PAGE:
Back when I had my SV, I got a nail in my tire and I documented the process of getting it fixed so I could remember what I did the next time. This info could help you out, but obviously I’m not Suzuki so don’t come looking for me if your wheel falls off. :)
(In case it’s not obvious, you should click on the images to see a bigger version)
Okay, so you get a nail or something stuck in the rear tire of your SV. What do you do? Well, here’s what I did:
- Check to make sure that a local motorcycle shop or dealer will change a tire that you didn’t buy there – since it’ll probably be a lot cheaper to mail-order it. The dealer won’t like this and may charge you an extra fee – if they’ll do it at all.
- Order the tire from somewhere like Motorcycle Accessory Warehouse.
- Decide at the last minute to try using Slime instead. Hey, it works great!
- Let the brand new tire sit in basement for a year until my Slimed tire started to wear out.
- Remove the rear wheel and reinstall it with the brand new tire mounted – using the procedure below.
In case that was confusing, the moral of the story is: If you have a small puncture in your tire, try using Slime. Otherwise, you could follow the same procedure I did to remove the wheel, bring it to a shop that can switch the rubber for you, then reinstall it on your bike. Here’s what I did:
- Put the bike on your Pitbull swingarm stand. These things are rock-solid, but if you have a crappy stand, you might want to loosen the axle nut before putting your bike up on the stand.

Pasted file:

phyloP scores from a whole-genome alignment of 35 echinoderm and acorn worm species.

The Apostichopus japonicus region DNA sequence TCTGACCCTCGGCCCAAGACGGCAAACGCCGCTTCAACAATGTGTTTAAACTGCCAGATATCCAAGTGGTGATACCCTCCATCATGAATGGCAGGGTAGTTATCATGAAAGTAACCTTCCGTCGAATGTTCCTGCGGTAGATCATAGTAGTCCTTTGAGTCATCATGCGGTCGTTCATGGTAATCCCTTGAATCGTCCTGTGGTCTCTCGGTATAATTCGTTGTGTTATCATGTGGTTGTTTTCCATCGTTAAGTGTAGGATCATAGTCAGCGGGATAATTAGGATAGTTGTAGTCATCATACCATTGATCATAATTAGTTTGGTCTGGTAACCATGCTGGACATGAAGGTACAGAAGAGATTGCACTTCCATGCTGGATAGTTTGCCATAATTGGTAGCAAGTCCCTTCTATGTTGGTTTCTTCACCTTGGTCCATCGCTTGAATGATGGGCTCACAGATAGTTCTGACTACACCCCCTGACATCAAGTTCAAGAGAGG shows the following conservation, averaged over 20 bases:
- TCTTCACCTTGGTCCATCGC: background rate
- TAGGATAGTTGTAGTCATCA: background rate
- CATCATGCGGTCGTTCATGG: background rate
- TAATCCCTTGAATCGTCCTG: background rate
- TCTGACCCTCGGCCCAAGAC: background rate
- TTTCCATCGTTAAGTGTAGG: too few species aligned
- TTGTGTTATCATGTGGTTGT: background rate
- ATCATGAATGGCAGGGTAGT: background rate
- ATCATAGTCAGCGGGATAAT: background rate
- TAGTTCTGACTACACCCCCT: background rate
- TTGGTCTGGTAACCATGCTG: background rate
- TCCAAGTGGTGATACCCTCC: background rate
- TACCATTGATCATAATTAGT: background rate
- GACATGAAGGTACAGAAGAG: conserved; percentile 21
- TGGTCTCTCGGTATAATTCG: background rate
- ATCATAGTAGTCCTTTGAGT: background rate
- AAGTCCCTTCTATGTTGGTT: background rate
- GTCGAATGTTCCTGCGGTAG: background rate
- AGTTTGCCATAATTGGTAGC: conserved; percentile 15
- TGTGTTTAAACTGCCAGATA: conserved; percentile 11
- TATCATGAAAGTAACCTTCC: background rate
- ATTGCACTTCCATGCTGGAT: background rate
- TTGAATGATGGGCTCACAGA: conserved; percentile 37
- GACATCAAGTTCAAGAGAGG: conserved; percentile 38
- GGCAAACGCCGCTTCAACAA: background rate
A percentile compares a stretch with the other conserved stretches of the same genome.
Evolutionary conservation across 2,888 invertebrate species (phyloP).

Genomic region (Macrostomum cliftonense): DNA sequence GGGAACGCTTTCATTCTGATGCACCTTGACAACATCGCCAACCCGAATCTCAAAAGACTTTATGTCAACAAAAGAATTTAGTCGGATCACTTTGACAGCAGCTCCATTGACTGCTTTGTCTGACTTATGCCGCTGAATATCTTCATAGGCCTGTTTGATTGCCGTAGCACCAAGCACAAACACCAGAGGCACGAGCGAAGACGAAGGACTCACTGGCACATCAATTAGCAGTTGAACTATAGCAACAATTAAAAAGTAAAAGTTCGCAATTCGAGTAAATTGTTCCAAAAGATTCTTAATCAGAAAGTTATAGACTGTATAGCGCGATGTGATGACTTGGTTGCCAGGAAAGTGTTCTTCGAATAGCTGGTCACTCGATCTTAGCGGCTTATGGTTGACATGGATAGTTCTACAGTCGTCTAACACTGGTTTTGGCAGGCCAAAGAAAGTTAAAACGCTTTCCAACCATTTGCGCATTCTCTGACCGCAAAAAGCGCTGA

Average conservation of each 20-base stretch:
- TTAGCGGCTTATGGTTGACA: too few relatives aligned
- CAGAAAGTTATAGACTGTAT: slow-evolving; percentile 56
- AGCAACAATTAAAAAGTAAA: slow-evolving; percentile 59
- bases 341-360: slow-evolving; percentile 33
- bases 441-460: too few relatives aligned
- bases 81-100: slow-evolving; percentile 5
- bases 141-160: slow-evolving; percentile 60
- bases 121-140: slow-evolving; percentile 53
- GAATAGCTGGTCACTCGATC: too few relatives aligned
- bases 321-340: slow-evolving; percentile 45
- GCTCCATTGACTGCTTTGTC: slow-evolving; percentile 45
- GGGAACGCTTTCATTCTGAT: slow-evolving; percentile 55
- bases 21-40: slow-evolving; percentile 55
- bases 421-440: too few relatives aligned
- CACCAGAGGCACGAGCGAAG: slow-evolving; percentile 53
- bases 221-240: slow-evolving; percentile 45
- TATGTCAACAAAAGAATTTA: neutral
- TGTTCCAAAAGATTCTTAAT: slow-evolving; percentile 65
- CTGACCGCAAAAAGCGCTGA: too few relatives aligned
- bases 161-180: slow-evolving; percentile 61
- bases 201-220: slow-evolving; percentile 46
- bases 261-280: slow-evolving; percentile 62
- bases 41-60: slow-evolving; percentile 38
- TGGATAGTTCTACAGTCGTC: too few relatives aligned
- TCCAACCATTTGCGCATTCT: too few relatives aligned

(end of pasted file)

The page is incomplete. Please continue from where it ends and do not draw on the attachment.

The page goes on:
- Remove the cotter pin from the axle nut. You should replace the pin when you put everything back together. If this is your first time removing the pin, you might be able to get away with reusing it but after that I’d say you need a new one. (Update: you can also get a cotterless axle nut from a Suzuki parts place – the newest SV’s use them and they’re the same size).
- Loosen the 22mm axle nut.
- While supporting the tire from underneath with your foot, slide the axle out through the right side.
- Lift the wheel up to clear the brake calipers and pull it out.
- Put the axle back in so that the chain hangs on it and stays off the ground. This should also keep you from losing any bits.
That’s it! Note that I didn’t remove the brake, chain adjusters or chain guard as described in the service manual and I didn’t disassemble the stuff inside the wheel either. It’s not necessary. (Actually, I have a hugger fender instead of a chain guard but I don’t think it’s necessary to remove either). Ooh, it just occured to me that I also don’t have the big mudflap on the back so I don’t know if that would make the last step of pulling the wheel out any more of a hassle. I don’t think so.
Anyway, now the wheel is off of the bike and you can bring it to the shop. Make sure you keep the spacer that has probably fallen off of the right side of the wheel by now. And take off the sprocket since they probably don’t want that either. All you have to do is pull it and it’ll come off of the wheel. No tools. You should probably take this time to clean the inside of your swingarm and all those little places that you normally can’t get to because there’s a wheel in the way. I’m sure they’re filthy. Also, make sure that you do NOT touch the rear brake lever while the wheel is off.